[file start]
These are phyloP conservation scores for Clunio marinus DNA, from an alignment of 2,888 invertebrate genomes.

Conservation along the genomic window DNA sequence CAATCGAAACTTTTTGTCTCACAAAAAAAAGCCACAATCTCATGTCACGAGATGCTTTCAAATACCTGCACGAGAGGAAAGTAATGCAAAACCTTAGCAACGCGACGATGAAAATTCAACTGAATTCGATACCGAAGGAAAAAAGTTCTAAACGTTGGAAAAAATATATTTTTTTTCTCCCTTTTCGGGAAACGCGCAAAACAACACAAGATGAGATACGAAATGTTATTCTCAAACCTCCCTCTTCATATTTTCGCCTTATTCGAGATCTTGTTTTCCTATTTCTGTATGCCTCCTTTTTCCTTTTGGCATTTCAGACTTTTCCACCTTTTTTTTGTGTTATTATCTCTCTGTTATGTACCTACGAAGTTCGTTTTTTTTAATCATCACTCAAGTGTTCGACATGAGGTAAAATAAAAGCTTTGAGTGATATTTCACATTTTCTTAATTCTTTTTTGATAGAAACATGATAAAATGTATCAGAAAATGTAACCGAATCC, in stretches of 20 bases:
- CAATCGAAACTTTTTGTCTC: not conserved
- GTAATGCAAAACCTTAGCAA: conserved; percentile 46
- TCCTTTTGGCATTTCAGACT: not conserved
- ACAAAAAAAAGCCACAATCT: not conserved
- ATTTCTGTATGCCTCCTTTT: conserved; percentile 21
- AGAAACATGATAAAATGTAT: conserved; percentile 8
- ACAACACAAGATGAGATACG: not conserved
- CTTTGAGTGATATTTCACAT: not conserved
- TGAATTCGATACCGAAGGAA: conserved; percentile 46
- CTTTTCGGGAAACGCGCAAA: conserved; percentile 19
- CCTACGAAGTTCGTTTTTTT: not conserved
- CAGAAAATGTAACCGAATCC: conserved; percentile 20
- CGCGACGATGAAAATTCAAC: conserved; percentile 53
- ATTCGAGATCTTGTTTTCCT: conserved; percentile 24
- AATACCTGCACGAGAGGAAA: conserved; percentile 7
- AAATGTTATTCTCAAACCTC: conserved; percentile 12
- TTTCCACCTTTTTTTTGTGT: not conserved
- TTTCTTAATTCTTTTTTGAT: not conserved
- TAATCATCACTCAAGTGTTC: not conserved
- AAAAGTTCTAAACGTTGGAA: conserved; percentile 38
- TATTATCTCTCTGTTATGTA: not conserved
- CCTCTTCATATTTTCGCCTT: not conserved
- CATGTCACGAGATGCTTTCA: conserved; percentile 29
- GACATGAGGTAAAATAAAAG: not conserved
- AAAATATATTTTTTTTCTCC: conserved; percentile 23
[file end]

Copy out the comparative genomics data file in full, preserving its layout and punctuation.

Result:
These are phyloP conservation scores for Clunio marinus DNA, from an alignment of 2,888 invertebrate genomes.

Conservation along the genomic window DNA sequence CAATCGAAACTTTTTGTCTCACAAAAAAAAGCCACAATCTCATGTCACGAGATGCTTTCAAATACCTGCACGAGAGGAAAGTAATGCAAAACCTTAGCAACGCGACGATGAAAATTCAACTGAATTCGATACCGAAGGAAAAAAGTTCTAAACGTTGGAAAAAATATATTTTTTTTCTCCCTTTTCGGGAAACGCGCAAAACAACACAAGATGAGATACGAAATGTTATTCTCAAACCTCCCTCTTCATATTTTCGCCTTATTCGAGATCTTGTTTTCCTATTTCTGTATGCCTCCTTTTTCCTTTTGGCATTTCAGACTTTTCCACCTTTTTTTTGTGTTATTATCTCTCTGTTATGTACCTACGAAGTTCGTTTTTTTTAATCATCACTCAAGTGTTCGACATGAGGTAAAATAAAAGCTTTGAGTGATATTTCACATTTTCTTAATTCTTTTTTGATAGAAACATGATAAAATGTATCAGAAAATGTAACCGAATCC, in stretches of 20 bases:
- CAATCGAAACTTTTTGTCTC: not conserved
- GTAATGCAAAACCTTAGCAA: conserved; percentile 46
- TCCTTTTGGCATTTCAGACT: not conserved
- ACAAAAAAAAGCCACAATCT: not conserved
- ATTTCTGTATGCCTCCTTTT: conserved; percentile 21
- AGAAACATGATAAAATGTAT: conserved; percentile 8
- ACAACACAAGATGAGATACG: not conserved
- CTTTGAGTGATATTTCACAT: not conserved
- TGAATTCGATACCGAAGGAA: conserved; percentile 46
- CTTTTCGGGAAACGCGCAAA: conserved; percentile 19
- CCTACGAAGTTCGTTTTTTT: not conserved
- CAGAAAATGTAACCGAATCC: conserved; percentile 20
- CGCGACGATGAAAATTCAAC: conserved; percentile 53
- ATTCGAGATCTTGTTTTCCT: conserved; percentile 24
- AATACCTGCACGAGAGGAAA: conserved; percentile 7
- AAATGTTATTCTCAAACCTC: conserved; percentile 12
- TTTCCACCTTTTTTTTGTGT: not conserved
- TTTCTTAATTCTTTTTTGAT: not conserved
- TAATCATCACTCAAGTGTTC: not conserved
- AAAAGTTCTAAACGTTGGAA: conserved; percentile 38
- TATTATCTCTCTGTTATGTA: not conserved
- CCTCTTCATATTTTCGCCTT: not conserved
- CATGTCACGAGATGCTTTCA: conserved; percentile 29
- GACATGAGGTAAAATAAAAG: not conserved
- AAAATATATTTTTTTTCTCC: conserved; percentile 23